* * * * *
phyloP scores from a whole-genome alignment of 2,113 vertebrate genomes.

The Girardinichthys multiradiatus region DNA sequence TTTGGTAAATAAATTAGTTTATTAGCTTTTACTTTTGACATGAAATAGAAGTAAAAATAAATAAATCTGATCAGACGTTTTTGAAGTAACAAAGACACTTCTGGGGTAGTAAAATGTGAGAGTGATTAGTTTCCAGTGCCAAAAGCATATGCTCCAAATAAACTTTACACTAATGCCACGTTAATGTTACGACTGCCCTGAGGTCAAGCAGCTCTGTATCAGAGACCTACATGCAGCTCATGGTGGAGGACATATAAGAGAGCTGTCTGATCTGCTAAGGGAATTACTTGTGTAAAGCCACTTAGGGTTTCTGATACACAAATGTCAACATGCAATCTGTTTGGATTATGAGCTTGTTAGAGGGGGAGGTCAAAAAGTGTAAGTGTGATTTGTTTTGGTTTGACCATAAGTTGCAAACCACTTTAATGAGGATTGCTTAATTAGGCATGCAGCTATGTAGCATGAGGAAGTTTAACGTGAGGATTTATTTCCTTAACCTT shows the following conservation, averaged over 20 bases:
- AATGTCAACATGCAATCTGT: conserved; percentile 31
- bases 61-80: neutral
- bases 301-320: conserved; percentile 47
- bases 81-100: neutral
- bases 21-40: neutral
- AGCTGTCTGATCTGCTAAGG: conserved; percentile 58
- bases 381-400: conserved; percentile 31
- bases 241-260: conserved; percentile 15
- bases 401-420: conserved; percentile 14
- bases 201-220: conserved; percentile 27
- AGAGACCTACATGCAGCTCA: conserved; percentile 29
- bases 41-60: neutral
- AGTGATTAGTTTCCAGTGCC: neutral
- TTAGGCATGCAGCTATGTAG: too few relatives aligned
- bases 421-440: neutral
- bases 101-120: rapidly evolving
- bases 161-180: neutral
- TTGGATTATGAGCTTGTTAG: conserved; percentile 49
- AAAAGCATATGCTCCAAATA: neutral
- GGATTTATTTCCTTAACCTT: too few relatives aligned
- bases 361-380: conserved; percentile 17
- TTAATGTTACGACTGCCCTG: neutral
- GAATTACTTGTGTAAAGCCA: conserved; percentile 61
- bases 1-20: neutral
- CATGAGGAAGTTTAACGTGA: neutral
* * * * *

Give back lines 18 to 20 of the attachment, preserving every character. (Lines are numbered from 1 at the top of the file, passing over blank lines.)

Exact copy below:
- bases 101-120: rapidly evolving
- bases 161-180: neutral
- TTGGATTATGAGCTTGTTAG: conserved; percentile 49